Are you concerned about a colleague?

Follow our simple guide on what to do if you are concerned about a medical colleague and their state of physical or mental health.

Location: UK
Audience: All doctors
Updated: Monday 14 September 2020
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Doctors are just like everyone else, in that they are vulnerable to a wide variety of illnesses.

However doctors may differ from the rest of the population in their tendency to deny or minimise medical problems, and their access to a variety of treatments which can be used to self-medicate.

While many doctors access medical care absolutely appropriately, others fail to do so as a result of personal, attitudinal or professional and cultural barriers.

Doctors experiencing emotional and psychological health problems often find significant barriers to seeking help, particularly in light of a culture within the profession which can encourage doctors to view their own illness as a sign of personal weakness.

But doctors make crucial decisions for their patients during their working day, and it is important that patient safety is not compromised by a doctor continuing to work while too unwell to do so.

Have you recently had a concern about the emotional or psychological health of a colleague? Do you feel you are equipped to take the appropriate action to offer support or guidance?

Read our guide on how to spot the signs of a colleague who may be in need of your help.

 

Worrying signs to look for

Sometimes it is obvious. A colleague's physical health could be hampered by a broken limb meaning they would be unlikely to continue their surgical list and would need to take sick leave or adapt their practice for a period of time.  

However, some conditions can be more difficult, both to identify and assess. Some of those conditions are highlighted below along with examples. 

Signs of depression or other mental ill health 

Depression and bipolar disorder are relatively common mental health problems and occur in doctors like the rest of the population. While the signs may be subtle, for both the individual and their colleagues, the effects on patients may be very significant.  

You may notice that your usually efficient registrar seems unable to get through the weekly clinic and has become irritable and brusque with the clinic staff. You suspect they were tearful when you queried their management of a patient.  

A consultant seems to have become over-confident, making rash decisions about patient management, which are surprising and not in keeping with their usual calm and considered style. 

Signs of addiction 

It is difficult to think of a legitimate reason to smell of alcohol at work and the picture portrayed is likely to be a much more worrying one. Many people who misuse alcohol lack insight into both the misuse, and the effect of it on others.  

Addiction can also occur and may be well hidden in an environment where access to drugs is greater and signs may be skilfully disguised.  

A colleague who has been a bit distant with you recently, has now started to be late to teaching sessions and meetings, and seemed to be hiding something in their pocket when you came across them in the anaesthetic room. When you inquire, you receive an angry and uninformative response.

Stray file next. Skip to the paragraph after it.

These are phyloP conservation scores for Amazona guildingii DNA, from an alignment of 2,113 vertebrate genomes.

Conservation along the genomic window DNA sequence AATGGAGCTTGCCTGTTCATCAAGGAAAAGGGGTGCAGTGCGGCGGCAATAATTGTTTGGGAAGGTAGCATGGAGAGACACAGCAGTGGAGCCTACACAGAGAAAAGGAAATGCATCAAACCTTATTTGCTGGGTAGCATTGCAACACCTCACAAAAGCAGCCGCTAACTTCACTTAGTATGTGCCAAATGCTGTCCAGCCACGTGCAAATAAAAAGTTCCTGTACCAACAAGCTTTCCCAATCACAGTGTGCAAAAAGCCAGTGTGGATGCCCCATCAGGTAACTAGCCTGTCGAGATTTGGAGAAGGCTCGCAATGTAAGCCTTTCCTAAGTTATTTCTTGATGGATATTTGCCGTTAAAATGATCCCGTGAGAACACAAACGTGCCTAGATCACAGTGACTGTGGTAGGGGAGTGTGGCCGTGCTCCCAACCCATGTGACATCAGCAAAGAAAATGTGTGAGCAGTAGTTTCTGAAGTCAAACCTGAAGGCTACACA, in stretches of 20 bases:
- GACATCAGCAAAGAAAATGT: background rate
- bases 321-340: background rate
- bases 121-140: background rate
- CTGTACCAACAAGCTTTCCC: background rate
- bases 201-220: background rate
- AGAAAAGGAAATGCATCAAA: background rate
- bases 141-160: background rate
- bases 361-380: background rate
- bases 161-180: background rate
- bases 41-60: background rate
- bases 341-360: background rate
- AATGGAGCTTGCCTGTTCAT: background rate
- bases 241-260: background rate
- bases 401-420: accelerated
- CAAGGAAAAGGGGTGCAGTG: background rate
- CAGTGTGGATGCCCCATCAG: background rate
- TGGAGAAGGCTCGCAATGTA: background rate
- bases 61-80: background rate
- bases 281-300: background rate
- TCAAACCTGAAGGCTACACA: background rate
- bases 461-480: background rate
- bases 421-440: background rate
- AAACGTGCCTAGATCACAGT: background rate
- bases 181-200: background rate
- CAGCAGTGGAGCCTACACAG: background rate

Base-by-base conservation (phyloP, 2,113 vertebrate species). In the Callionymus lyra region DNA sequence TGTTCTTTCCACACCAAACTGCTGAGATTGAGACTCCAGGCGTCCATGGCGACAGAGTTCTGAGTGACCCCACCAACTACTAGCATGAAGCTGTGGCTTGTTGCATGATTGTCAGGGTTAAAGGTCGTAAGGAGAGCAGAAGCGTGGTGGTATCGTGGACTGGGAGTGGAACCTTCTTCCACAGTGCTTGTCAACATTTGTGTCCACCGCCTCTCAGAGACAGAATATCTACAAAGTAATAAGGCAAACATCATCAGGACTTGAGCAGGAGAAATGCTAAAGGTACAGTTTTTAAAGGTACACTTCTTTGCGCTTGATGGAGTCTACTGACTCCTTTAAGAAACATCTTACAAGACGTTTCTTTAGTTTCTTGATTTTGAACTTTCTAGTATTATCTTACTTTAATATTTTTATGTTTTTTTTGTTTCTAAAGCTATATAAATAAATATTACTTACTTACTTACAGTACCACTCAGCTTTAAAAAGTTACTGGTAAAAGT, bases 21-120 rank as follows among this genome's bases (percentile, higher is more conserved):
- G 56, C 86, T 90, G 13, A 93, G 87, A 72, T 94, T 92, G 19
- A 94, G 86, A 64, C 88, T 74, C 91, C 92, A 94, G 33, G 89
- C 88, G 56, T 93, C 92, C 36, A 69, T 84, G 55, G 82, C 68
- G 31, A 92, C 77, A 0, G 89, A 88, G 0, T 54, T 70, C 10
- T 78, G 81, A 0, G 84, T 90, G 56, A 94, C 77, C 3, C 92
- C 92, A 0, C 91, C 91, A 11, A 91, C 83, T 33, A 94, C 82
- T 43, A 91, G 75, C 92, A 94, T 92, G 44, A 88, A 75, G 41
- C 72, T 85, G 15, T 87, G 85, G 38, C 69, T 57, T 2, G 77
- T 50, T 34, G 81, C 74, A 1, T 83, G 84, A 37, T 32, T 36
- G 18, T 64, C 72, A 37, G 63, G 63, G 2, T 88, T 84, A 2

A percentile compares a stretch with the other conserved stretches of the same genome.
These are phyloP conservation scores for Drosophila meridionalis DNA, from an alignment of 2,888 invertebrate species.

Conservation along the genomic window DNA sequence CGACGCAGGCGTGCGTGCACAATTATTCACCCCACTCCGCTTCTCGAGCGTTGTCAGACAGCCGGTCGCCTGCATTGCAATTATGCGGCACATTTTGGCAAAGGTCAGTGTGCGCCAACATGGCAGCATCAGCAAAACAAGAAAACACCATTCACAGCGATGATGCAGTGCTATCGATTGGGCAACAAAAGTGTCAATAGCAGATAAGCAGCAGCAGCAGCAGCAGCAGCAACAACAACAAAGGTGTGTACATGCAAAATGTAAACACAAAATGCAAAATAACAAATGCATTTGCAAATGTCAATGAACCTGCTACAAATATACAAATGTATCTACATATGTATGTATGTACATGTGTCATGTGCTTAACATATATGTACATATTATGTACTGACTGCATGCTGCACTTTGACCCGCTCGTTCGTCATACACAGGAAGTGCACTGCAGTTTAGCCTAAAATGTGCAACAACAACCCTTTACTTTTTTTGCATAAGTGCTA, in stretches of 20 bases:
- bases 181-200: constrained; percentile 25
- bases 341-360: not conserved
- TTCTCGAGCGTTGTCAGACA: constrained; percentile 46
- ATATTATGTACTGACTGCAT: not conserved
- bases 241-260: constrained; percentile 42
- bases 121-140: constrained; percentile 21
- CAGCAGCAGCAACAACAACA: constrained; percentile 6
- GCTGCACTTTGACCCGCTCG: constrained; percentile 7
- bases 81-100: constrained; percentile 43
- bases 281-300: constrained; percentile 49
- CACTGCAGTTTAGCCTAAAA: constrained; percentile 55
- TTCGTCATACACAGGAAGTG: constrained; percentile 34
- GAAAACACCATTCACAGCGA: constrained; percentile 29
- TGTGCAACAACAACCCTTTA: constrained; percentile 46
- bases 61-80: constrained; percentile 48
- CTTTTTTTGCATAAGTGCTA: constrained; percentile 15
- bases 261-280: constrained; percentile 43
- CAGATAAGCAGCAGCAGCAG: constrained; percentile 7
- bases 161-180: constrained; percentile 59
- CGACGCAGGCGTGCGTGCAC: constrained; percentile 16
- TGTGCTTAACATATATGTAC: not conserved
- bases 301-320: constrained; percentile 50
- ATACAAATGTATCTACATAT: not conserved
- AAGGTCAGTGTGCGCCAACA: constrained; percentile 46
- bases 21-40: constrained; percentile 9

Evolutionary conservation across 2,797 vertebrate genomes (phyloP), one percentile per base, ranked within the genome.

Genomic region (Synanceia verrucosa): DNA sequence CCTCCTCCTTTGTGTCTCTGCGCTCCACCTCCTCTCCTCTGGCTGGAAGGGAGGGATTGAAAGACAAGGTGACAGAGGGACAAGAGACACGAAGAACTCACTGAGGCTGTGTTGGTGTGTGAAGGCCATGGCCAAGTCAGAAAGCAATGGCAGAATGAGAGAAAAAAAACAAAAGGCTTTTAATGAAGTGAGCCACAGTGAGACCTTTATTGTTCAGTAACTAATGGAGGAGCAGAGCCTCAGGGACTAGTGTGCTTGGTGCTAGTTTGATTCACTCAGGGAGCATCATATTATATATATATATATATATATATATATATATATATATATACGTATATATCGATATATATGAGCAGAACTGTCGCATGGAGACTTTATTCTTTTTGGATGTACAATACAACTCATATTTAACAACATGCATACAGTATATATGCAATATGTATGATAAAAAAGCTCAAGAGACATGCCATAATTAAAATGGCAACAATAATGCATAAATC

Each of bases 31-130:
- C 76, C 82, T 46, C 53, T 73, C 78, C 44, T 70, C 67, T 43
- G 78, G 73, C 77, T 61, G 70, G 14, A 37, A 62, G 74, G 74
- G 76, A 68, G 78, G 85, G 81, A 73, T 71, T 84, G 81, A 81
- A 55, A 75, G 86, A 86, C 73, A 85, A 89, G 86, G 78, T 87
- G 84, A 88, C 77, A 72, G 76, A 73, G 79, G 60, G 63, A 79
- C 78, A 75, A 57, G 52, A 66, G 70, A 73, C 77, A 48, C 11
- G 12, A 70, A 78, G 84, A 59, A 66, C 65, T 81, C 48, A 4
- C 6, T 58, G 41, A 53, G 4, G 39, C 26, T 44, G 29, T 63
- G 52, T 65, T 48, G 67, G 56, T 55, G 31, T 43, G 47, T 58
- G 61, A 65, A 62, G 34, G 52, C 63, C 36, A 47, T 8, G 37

Signs of chronic illness 

You are worried your colleague may have a chronic problem such as Parkinson's disease. This could also have very practical implications on their ability to look after patients.  

Loss of facial expression may mean that patients misinterpret your colleague's interactions with them. Tremor may interfere with using the computer accurately or picking up instruments to use during examination. Minor surgery may already be impossible.  

Impact on patients 

If there are concerns that a doctor's health, physical or otherwise, may be affecting their ability to practice, it is vital for the doctor, as well as their patients, that any problems are addressed sooner rather than later. 

The worst possible outcome is to fail to take action until harm comes to a patient.  

Finding solutions 

Doctors who develop health problems can often work safely, as long as they have insight into the limitations it implies for their working life.  

Many doctors work for years with serious and chronic conditions. However, limiting their practice, or adapting the way they consult, may be necessary to ensure that patients are not put at risk. 

So, what action should you take if you are concerned that another doctor's health is compromising their ability to care for patients? 

 

What to do about your concerns

If you are concerned about the health of a colleague, a first step is often to speak to the individual concerned, to ask how they are and whether they are aware of any health problems.

Sometimes a sympathetic approach will allow a colleague to talk about the difficulties they are experiencing and may lead the doctor to seek help through occupational health services, or their own GP.

Although doctors are notoriously poor at accessing care, specific services for doctors with mental health or addiction problems are available in some areas and have been very effective at providing a service tailored to doctors' needs. Mutually agreed time off may allow the issues to be explored.